'Deny obese women fertility treatment'

Women with a BMI of over 35 should have fertility treatment deferred until they lose weight, claims the British Fertility Society (BFS).

Women need to have a BMI below 35 to be referred for fertility treatment. In women under 37 years of age with normal levels of follicle-stimulating hormone, a BMI below 30 should be the aim.

A healthy weight is needed to ensure women have a good chance of success and to minimise risk of complications, the BFS has said in its latest guideline.

GPs need to tell obese women wanting to be referred for fertility treatment that carrying excess weight reduces the likelihood of successful conception both naturally and with assistance.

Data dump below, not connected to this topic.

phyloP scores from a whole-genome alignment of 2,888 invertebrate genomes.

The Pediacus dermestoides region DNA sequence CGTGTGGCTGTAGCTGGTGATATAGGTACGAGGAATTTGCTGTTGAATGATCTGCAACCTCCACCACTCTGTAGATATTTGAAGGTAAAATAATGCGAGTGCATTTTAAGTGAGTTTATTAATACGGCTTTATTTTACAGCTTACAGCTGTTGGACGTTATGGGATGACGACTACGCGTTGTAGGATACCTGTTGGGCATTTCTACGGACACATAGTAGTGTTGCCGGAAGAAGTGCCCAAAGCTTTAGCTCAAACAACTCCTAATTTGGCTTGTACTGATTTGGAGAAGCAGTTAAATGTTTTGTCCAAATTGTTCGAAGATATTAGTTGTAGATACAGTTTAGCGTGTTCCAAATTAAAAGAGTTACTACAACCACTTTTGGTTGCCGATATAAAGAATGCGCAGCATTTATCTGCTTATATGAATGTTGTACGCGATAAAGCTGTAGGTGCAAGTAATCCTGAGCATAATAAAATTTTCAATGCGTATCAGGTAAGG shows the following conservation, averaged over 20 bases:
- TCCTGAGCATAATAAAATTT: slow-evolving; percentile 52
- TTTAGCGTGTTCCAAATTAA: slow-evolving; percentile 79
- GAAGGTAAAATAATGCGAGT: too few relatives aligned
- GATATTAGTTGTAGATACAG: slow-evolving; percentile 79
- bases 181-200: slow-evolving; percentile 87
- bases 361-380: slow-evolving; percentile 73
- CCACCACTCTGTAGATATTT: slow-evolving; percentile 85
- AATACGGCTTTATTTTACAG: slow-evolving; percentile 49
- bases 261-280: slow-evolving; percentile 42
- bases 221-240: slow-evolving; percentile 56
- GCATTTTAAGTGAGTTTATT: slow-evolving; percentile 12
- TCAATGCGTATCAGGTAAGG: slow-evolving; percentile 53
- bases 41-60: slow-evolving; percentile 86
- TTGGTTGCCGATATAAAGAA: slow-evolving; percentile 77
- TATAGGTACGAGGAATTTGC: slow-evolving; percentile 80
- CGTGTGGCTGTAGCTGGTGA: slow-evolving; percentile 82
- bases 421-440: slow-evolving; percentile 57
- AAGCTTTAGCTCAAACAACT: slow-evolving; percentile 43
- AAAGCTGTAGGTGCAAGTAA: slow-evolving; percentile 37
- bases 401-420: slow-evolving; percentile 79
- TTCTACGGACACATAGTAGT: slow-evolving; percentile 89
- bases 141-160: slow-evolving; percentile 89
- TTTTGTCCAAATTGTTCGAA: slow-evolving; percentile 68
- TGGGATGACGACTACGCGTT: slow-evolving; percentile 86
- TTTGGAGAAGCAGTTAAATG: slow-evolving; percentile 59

Additionally, being obese increases the risk of complications in pregnancy, including miscarriage and congenital abnormalities.

The safety of fertility treatments is also compromised by obesity, which makes anaesthesia difficult and can mean the ovaries are unable to be seen on ultrasound scans.

Psychological support, dietary advice, exercise classes and even pharmacological and surgical procedures should be offered to these women.

Losing just 5-10 per cent of their body weight could restore fertility, according to the BFS.

rachel.liddle@haymarket.com

Human Fertility Online 2007

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